Salival biomarkers in inflamatory oro-cranio-cervical inflamatory alterations

Aidé Terán1 , Miguel Francisco Lloret2 , María Carlota Gutiérrez3 , Maribel Liñán4 , Erika Bustos5 , Juan Manríquez6

1, 2, 3, 4Departamento de Posgrado Facultad de Medicina, Universidad Autónoma de Querétaro, Querétaro, México

5, 6Centro de Investigación y Desarrollo Tecnológico en Electroquímica S.C., Parque Tecnológico Querétaro s/n, Sanfandila, 76703, Pedro Escobedo, Querétaro, México

1Corresponding author

Jaw Functional Orthopedics and Craniofacial Growth, Vol. 2, Issue 2, 2022, p. 73-79.
Received 30 June 2022; received in revised form 25 July 2022; accepted 2 August 2022; published 1 November 2022

Special Issue of the Congress of the Brazilian Academy of Jaw Functional Orthopedics

Copyright © 2022 Aidé Terán, et al. This is an open access article distributed under the Creative Commons Attribution License, which permits unrestricted use, distribution, and reproduction in any medium, provided the original work is properly cited.
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During the COVID 19 pandemic, the general population suffered from high degrees of stress, the consequence of which was an increase in myofascial pain syndrome. This inflammatory ailment which affects soft tissues causes pain, muscular rigidity, and modifies posture due to hyperactivity. A state of muscular ischemia leads to structural and chemical changes, and to variations in saliva’s electrical conductivity. The objective of this research was to measure the changes in pH and electrical conductivity of saliva samples, and to use these as biomarkers during therapeutical Maxillary Functional Orthopedics (Planas’ Simple Indirect Tracks and Simões Network 20). All the subjects that took part in the study evidenced changes in the beforementioned biomarkers, as well as clinical improvement of their symptoms.

Salival biomarkers in inflamatory oro-cranio-cervical inflamatory alterations

  • Functional Orthopaedical Appliances were more efficient for pain relief on patients suffering from myofascial syndrome.
  • The electrical conductivity measurements from the saliva samples were lower after treatment.
  • Saliva's electrical conductivity can be a biological marker that helps diagnosis and treatment monitoring.

Keywords: electrical conductivity, myofascial pain, saliva.

1. Introduction

Saliva is a bodily fluid which can be of great use in the diagnosis of many systemic alterations. This method of diagnosis possesses the advantage of being non-invasive, and samples are easy to obtain and store [1]. Muscular activity generates Reactive Oxygen Species (ROS) to a greater or lesser extent, which can lead muscle fibers to a state of fatigue during strenuous contraction [2]. The Myofascial Pain Syndrome (MPS) is a swelling of soft tissues, which is characterized by perceived pain. There are several theories that explain the irritability caused by MPS and it’s trigger points [3], none the less, when an individual is in a state of anxiety, depression, and somatization, this leads to the overcharge of the mandibular elevator muscles, which, in turn, causes pain [4]. On the other hand, it is known that alterations of the temporomandibular joint and muscle pain are highly correlated to imbalances in dental occlusion, in which case, the main symptom will be the pain of an organ that hasn’t been functioning correctly [5]. To rehabilitate the whole Stomatognathic System it is necessary to recover functionality through occlusal equilibration. Although there is evidence of variations in the scale of perceived pain when patients receive some form of treatment, [6] it is the goal of this study to measure more objectively the presence and control of inflammatory alterations by measuring the pH and electrical conductivity of saliva. Electrical conductivity is a solution’s capacity to conduct electric current. This property of aqueous solutions depends on the presence and concentration of ions; a higher ionic concentration leads to a higher electrical conductivity. It is important to mention that if the conductivity increases, the resistance decreases and vice versa.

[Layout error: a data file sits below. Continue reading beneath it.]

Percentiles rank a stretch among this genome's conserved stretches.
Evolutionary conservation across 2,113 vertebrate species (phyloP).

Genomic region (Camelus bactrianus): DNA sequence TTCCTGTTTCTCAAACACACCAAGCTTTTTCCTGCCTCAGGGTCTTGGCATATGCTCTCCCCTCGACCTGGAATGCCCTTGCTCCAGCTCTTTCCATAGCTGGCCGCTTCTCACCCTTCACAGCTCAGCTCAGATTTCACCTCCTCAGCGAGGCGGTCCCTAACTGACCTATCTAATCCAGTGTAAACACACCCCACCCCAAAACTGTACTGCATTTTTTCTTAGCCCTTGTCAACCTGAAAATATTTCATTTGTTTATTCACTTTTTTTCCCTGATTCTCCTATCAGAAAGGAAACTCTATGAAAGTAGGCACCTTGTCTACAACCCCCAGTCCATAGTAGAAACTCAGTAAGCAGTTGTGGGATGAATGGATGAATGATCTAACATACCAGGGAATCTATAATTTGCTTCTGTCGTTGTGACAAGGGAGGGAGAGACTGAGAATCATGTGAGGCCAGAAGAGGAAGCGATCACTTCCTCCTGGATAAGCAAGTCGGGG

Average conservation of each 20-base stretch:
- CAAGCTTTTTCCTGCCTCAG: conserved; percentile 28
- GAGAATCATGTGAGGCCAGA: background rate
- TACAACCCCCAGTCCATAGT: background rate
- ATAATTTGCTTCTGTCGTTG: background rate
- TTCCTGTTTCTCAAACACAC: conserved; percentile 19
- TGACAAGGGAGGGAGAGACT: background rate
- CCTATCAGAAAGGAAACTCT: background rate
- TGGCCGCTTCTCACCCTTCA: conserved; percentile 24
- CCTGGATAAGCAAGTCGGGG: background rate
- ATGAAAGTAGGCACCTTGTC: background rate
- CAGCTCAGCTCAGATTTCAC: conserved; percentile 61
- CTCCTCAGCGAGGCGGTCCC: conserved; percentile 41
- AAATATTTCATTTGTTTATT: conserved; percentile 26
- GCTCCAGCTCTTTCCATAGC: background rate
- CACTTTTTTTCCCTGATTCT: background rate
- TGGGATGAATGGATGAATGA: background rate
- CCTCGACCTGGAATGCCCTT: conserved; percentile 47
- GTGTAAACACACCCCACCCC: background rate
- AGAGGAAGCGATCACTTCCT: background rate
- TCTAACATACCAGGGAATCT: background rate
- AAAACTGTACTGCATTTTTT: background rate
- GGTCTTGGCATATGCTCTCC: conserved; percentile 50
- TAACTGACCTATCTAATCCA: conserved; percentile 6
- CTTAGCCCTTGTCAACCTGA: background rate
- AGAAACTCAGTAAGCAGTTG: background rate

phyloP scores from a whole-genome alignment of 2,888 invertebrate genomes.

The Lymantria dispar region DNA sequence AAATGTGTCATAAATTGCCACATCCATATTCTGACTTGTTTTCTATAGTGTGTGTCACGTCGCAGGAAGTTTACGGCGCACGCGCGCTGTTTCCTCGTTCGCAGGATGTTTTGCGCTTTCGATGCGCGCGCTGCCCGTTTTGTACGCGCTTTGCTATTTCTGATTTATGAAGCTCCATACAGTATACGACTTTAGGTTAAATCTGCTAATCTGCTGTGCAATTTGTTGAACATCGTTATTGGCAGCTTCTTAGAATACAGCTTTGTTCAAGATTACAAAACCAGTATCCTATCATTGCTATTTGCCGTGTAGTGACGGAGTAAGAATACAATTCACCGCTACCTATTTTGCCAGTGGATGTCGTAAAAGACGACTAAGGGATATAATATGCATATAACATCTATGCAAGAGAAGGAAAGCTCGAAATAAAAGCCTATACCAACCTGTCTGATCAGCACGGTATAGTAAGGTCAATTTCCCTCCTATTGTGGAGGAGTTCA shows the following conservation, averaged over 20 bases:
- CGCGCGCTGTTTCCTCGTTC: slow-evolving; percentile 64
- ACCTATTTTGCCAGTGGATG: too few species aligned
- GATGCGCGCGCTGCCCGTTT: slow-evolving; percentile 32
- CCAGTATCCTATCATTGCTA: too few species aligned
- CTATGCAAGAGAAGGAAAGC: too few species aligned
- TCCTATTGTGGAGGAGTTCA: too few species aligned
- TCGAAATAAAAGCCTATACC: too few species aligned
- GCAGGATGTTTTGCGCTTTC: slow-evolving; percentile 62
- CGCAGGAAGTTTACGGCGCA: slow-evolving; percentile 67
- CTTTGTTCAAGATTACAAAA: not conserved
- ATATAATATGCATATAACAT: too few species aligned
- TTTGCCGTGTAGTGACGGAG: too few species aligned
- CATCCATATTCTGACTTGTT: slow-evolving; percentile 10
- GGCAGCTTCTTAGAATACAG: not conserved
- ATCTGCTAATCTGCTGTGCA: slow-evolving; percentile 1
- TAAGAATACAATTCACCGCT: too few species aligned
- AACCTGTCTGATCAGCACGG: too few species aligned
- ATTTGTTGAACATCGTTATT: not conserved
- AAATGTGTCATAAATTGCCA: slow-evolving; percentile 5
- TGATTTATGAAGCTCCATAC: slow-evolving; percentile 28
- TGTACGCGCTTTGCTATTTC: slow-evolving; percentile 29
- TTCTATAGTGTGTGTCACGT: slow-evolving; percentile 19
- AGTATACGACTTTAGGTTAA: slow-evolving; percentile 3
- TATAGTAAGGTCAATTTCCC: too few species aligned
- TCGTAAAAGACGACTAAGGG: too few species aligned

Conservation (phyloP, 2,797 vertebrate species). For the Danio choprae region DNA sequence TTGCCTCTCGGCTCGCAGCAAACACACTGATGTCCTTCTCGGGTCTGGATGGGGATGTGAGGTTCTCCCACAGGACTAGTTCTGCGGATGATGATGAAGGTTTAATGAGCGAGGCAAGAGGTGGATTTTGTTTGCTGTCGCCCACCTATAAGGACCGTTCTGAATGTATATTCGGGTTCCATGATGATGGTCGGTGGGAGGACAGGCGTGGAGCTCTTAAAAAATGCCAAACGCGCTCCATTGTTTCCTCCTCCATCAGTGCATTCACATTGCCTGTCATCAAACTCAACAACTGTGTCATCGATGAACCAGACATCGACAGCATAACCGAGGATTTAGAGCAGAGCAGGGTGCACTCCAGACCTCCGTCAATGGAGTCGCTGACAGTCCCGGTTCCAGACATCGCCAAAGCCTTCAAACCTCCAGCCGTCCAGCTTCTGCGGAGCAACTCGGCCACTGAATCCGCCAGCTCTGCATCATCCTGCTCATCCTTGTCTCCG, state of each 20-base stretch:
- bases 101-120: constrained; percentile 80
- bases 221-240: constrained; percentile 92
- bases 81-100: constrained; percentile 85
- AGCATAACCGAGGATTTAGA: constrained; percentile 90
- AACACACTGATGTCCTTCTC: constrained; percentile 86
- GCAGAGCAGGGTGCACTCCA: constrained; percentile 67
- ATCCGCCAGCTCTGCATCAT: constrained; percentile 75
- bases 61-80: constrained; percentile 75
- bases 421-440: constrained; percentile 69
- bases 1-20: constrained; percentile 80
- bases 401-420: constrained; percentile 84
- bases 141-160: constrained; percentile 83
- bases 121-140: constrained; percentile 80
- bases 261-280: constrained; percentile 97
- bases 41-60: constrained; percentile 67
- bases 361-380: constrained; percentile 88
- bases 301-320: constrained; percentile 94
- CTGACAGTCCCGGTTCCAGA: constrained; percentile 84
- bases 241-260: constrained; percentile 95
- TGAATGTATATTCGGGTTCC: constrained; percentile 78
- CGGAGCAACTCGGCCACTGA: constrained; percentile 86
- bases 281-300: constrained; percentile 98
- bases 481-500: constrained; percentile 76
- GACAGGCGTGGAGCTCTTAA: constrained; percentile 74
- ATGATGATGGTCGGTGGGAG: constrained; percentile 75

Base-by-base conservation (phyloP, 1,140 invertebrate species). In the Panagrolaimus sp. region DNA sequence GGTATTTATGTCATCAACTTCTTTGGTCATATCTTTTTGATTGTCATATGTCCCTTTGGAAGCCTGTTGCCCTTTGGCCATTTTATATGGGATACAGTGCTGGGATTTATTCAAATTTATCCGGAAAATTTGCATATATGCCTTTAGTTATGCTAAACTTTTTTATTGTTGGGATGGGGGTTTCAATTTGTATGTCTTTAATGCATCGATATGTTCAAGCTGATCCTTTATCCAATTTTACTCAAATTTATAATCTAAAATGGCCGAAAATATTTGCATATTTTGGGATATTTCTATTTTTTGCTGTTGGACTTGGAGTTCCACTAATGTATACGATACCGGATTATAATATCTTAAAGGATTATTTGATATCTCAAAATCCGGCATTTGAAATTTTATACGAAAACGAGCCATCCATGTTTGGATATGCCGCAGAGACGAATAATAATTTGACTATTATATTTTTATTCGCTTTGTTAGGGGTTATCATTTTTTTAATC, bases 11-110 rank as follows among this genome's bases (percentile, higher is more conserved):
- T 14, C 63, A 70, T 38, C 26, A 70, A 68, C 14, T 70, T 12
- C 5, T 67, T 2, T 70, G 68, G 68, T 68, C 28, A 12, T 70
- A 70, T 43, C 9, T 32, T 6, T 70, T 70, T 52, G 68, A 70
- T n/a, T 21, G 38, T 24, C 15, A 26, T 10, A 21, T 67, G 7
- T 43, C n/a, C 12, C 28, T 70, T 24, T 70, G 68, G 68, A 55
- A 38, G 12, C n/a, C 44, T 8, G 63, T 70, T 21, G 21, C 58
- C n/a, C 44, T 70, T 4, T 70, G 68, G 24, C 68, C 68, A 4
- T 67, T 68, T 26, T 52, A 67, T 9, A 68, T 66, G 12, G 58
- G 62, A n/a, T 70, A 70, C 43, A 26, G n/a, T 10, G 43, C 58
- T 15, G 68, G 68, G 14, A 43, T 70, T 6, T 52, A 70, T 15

2. Materials and methods

For this preliminary, longitudinal, and descriptive report, four female subjects between the ages of 30 and 58, with a median age of 43, were recruited; all of which suffered from Myofascial Pain Syndrome (MPS). All subjects were briefed and willingly accepted to participate and donate their saliva for the study. All subjects were given the McGill questionnaire to determine their level of perceived pain. On the questionnaire’s image they marked with a red cross the places where their pain was located (Fig. 1). To obtain a biological control for the presence of pain, the subjects’ saliva’s electrical conductivity was measured. Since all subjects reported taking NSAIDs to relieve the pain, they were asked to stop taking any kind of pain medication 24 hours before their saliva samples were taken. The saliva was collected in the morning, and the subjects were required to not eat or drink anything during the two hours prior to their samples being taken. They were also required to not use any kind of cream, makeup, to not chew bubblegum, nor brush their teeth. The pH was measured with Merck® brand reagent strips. The saliva sample (30 ml) was collected in a plastic tube, marked, and stored at a temperature of –20 °C. To measure the saliva’s electrical conductivity, the samples were progressively warmed until they reached a temperature of 25 °C. The saliva was placed in a cell containing gold and platinum discs measuring 0.0919 cm. The ends of the electrode were connected to an IVIUM® brand “Pocket Start” potentiostat (Fig. 2). To evaluate the electrical conductivity in a laboratory, the resistance of the samples, which is the opposite of conductivity, was measured. Resistance is measured in ohms.

Fig. 1. Most frequent location of the pain, as marked by the test subjects on the McGill questionnaire

Most frequent location of the pain, as marked by the test subjects on the McGill questionnaire

Fig. 2. a) Platinum and gold discs; b) cell containing the discs and the saliva sample; c) Potentiostat used, connected to a laptop computer

a) Platinum and gold discs; b) cell containing the discs and the saliva sample;  c) Potentiostat used, connected to a laptop computer

As to the therapeutical method used to relieve the pain, a Functional Orthopaedical Appliance (FOA) known as Planas’ Simple Indirect Tracks (PSIT) was used by the subjects for the first 30 days of the study. Afterwards, as a second pre-stimulus phase, the subjects used a Simões Network 20 (SN20) brace built to the precise specifications of the author [7]. Both the subjects’ perceived pain and their saliva’s electrical conductivity were measured before starting the Functional Orthopaedical Treatment, and 60 days later.